Indonesian Thermal Coal (part 2) - the Asian coal market

The thermal coal market is harder to understand than I imagined.  Demand should be predictable - after you build a power station, you know how much coal you can shovel into it for the next 30 years. And if many coal miner's costs are above the market price, then production must contract, and there will be an eventual recovery when a new wave of demand picks up.  But its not that simple.

Seaborne trade is dependent a few big customers.  In 2013, China was responsible for about 30% of Asian coal imports, followed by Japan and India at around 15% each, and Korea at 12% (from BREE - p55).  But even though China is the worlds largest importer, only about 8% of its thermal coal is imported.   So graphs like this, showing China's coal imports steadily rising year after year are misleading,
when you consider that China's thermal coal production was off the chart at 3024 mt in 2013.   The imports are only at the margins.  A small change in demand or supply could reduce or stop imports. Or even lead to China exporting coal again.

The reason for that China imports is that bad railway infrastructure makes it expensive to carry the coal to the coastal cities.  This makes it the same to ship Indonesian coal to them:

 (Source: Adaro - p11)

So Indonesia's low cost advantage is also only at the margins.  They can only sell coal to the China's coastal cities, not to the western provinces.  And improvements in train size or railway infrastructure may make it possible for coastal cities to buy from local mines instead.  There are also plans to build power stations near the mines inland and transmit power to coastal cities.

The next largest buyer, Japan, is easier as they don't produce any coal themselves.  They are expected to reduce coal imports from 142mt to 127mt in 2019 as  they restart nuclear reactors and  (p51).  They have 4.8GW of coal fired stations scheduled to start next decade, which may add 10mt.  This report gives more optimistic estimates.

India is widely expected to replace China as a leading importer of coal.  But, like China, India has large reserves of coal.  Unlike China, they cannot mine them fast enough - their state owned coal company has missed targets for the past 6 years.  It is politics, not economics that will determine if their coal industry can be consolidated enough to improve efficiency, if foreigners can invest, and if required railways and power transmission can be built.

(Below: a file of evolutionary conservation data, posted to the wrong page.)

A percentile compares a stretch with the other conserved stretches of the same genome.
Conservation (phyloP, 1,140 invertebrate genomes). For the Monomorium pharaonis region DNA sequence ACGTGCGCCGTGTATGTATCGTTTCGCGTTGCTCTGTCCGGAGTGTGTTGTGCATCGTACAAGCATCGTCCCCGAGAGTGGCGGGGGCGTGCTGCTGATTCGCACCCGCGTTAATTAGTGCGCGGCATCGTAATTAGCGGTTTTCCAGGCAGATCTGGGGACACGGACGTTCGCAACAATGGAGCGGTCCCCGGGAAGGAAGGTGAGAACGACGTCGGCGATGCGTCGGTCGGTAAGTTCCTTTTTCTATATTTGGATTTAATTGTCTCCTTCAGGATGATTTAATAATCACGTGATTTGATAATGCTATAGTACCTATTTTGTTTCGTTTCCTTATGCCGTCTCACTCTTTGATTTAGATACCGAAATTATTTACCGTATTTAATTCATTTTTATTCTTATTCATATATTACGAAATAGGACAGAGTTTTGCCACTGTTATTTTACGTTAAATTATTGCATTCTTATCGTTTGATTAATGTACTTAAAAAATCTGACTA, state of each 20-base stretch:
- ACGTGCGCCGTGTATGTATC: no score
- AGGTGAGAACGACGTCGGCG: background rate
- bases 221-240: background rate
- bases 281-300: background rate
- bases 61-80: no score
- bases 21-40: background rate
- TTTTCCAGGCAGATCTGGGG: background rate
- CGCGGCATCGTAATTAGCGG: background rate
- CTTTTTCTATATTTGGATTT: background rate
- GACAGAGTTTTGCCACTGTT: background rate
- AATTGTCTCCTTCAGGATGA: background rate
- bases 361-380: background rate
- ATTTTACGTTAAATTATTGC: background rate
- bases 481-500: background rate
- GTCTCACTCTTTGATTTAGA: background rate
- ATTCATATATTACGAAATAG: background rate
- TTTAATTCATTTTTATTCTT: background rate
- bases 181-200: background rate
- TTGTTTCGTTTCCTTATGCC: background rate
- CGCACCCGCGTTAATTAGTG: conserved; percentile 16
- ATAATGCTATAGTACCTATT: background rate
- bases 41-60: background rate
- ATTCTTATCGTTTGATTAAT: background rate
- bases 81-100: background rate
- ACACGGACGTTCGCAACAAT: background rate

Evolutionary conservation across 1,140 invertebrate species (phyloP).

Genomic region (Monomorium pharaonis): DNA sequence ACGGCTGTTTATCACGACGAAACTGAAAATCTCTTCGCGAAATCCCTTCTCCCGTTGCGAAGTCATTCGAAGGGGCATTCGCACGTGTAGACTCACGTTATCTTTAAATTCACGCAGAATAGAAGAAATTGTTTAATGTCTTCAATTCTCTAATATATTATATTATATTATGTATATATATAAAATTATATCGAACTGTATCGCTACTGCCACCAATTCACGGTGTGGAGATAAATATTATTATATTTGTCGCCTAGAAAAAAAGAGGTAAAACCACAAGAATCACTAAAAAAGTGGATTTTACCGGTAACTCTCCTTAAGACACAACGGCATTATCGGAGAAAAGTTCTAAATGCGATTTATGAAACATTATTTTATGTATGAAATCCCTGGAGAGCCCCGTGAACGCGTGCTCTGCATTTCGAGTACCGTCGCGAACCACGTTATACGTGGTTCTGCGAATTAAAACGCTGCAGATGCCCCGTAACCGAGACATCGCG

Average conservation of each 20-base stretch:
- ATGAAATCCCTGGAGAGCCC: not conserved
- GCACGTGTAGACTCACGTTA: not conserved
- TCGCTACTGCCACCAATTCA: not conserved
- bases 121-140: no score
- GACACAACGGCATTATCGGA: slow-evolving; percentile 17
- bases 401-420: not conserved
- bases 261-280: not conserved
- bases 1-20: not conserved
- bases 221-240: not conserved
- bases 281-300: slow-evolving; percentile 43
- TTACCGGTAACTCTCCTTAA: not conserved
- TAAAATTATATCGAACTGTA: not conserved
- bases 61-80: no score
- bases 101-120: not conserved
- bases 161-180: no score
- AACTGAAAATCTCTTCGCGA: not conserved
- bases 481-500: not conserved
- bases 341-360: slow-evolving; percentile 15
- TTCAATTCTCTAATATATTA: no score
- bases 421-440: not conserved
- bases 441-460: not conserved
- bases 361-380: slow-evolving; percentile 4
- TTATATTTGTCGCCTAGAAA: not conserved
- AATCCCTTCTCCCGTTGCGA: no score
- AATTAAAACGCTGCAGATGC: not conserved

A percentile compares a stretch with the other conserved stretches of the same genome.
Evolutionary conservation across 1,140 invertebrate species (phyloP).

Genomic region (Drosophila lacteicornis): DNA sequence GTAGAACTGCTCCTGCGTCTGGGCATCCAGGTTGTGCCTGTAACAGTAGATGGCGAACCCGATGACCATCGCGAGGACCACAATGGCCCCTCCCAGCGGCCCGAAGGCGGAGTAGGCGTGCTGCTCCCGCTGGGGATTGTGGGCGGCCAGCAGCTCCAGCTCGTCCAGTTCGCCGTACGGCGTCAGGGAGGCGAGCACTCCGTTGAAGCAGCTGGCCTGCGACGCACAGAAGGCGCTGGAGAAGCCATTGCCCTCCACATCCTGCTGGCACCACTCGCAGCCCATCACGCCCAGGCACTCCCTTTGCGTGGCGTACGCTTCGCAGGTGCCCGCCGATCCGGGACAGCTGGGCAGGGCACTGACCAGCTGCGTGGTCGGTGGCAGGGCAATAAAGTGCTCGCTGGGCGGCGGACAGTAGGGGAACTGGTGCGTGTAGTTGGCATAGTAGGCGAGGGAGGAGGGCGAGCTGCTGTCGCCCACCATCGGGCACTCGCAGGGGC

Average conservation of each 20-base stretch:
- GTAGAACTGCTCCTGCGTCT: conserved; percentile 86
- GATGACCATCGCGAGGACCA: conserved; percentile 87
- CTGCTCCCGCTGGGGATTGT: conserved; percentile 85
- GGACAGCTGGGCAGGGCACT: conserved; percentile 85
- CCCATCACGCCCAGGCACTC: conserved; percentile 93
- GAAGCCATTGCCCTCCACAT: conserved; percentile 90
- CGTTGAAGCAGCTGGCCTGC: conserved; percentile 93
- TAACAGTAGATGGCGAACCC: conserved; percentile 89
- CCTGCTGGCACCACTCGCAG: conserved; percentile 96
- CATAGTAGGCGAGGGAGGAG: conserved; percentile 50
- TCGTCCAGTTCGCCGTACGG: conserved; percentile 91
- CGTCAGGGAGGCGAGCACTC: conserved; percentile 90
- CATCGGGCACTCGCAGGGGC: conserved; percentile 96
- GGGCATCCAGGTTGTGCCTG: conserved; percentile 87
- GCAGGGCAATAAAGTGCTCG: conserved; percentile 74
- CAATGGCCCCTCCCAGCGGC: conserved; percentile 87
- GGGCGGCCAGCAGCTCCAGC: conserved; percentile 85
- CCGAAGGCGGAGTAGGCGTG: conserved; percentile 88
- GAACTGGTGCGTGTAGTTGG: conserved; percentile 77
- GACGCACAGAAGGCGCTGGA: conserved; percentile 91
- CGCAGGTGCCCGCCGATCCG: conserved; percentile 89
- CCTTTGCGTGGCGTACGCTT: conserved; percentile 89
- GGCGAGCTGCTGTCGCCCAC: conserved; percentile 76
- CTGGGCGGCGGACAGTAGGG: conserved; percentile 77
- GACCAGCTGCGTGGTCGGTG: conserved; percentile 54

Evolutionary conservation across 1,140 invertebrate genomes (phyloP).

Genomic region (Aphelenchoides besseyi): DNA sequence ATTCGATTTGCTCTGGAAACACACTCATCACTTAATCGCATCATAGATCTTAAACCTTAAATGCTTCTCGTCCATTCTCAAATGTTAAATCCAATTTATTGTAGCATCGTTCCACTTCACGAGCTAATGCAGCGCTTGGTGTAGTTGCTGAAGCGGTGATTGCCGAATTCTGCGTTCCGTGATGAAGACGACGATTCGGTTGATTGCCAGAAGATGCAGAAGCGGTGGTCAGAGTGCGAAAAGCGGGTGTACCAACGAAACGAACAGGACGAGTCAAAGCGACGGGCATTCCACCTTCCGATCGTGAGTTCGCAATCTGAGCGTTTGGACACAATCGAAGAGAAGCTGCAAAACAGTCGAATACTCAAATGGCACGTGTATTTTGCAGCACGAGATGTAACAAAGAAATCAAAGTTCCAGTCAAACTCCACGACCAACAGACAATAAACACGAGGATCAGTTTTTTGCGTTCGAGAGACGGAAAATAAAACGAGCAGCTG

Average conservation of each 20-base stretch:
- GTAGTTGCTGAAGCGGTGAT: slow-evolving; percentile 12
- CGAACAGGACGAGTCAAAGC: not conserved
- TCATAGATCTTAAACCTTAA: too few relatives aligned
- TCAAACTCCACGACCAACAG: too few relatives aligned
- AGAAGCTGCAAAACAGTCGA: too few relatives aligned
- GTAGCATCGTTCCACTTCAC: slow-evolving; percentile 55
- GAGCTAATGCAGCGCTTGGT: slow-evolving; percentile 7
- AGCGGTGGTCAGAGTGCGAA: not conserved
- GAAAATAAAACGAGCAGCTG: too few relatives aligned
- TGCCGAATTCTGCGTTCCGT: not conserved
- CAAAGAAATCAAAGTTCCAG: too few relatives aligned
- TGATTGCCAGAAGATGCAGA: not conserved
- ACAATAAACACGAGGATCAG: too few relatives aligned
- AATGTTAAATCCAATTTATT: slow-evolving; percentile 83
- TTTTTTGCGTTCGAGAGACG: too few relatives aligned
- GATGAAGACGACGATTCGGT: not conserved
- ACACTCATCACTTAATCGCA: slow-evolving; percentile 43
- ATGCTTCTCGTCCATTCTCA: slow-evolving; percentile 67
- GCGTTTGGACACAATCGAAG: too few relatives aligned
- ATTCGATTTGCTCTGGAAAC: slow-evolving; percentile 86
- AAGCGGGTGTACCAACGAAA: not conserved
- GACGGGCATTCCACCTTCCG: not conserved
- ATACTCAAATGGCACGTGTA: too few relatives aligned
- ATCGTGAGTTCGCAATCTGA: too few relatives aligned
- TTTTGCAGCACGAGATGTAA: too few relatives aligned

South Korea is next: additions of 12GW in 2015/16 expect to add 25-30mt coal per annum.

I expect ASEAN to grow coal consumption dramatically.  From around 70-90mt of imports now, to 210-279mt mt in 2035 in 2 scenarios (pp124-125).  Makes sense, as some of these countries do not have full electricity coverage yet, and coal is the cheapest and most reliable option.  Adaro expects ASEAN consumption (not just imports) to rise from 214mt in 2013 to 600m in 2035.

Worldwide, growth in coal use is undergoing structural slowdown:
  • Coal use has declined, due to cheap natural gas in the US
  • The US and China have agreed to reduce their greenhouse gas emissions.  China agreed to cap emissions by 2030.  They also released plans to cap coal consumption at 4.2bn tons by 2020.  I am surprised, I thought there was no way they would do it. They have also implemented local carbon trading schemes, mostly in coastal areas, in preparation for a nationwide scheme, possibly in 2016.


Thermal coal is trading below its marginal cash-cost in the cycle.  Credit Suisse says that "when there is oversupply of a commodity, typically 40% falls below the cash cost."  They say that 40-50% of thermal coal production is currently below cash cost.

Thermal coal is expensive to transport, thus seaborne coal is a small part of the thermal coal trade.  The cost curve shown in my first post is only for seaborne thermal coal only (graph B4).

I can't tell if long-term overall Asian thermal coal usage will rise or fall.  You can construct plausible scenarios either way.

Even though we are probably at the low point in the cycle, I won't look at Indonesian thermal coal because:
  • China and India may use their own coal
  • There is a structural decline in coal growth.  So the next up cycle may be smaller.
  • Potential changes in regulations make it risky for Indonesian coal companies.
  • Commodity down cycles are usually very long.   Newcastle coal fell from 1995 to 2003.  Due to the above risks, I would not be comfortable holding an Indonesian coal company for another 4 years while waiting for a payoff.
I could be wrong, and there are plausible scenarios where coal usage rises, especially in South East Asia, which would benefit Indonesia's exports.  If I was going to buy, my first picks would be Adaro and Bukit Asam.  But the long term picture is too hard to predict.

Wednesday, November 19, 2014


Baiju is the most popular drink in China, and Moutai is the highest premium brand of Baiju.  It has a long, storied history.  Each bottle takes 5 years to produce.  It is only produced at a specific location (p6).

In China there was a Baiju Bubble, which popped in 2012:

I don't know if Kweichow Moutai itself benefited from the previous high prices, or if their distributors did.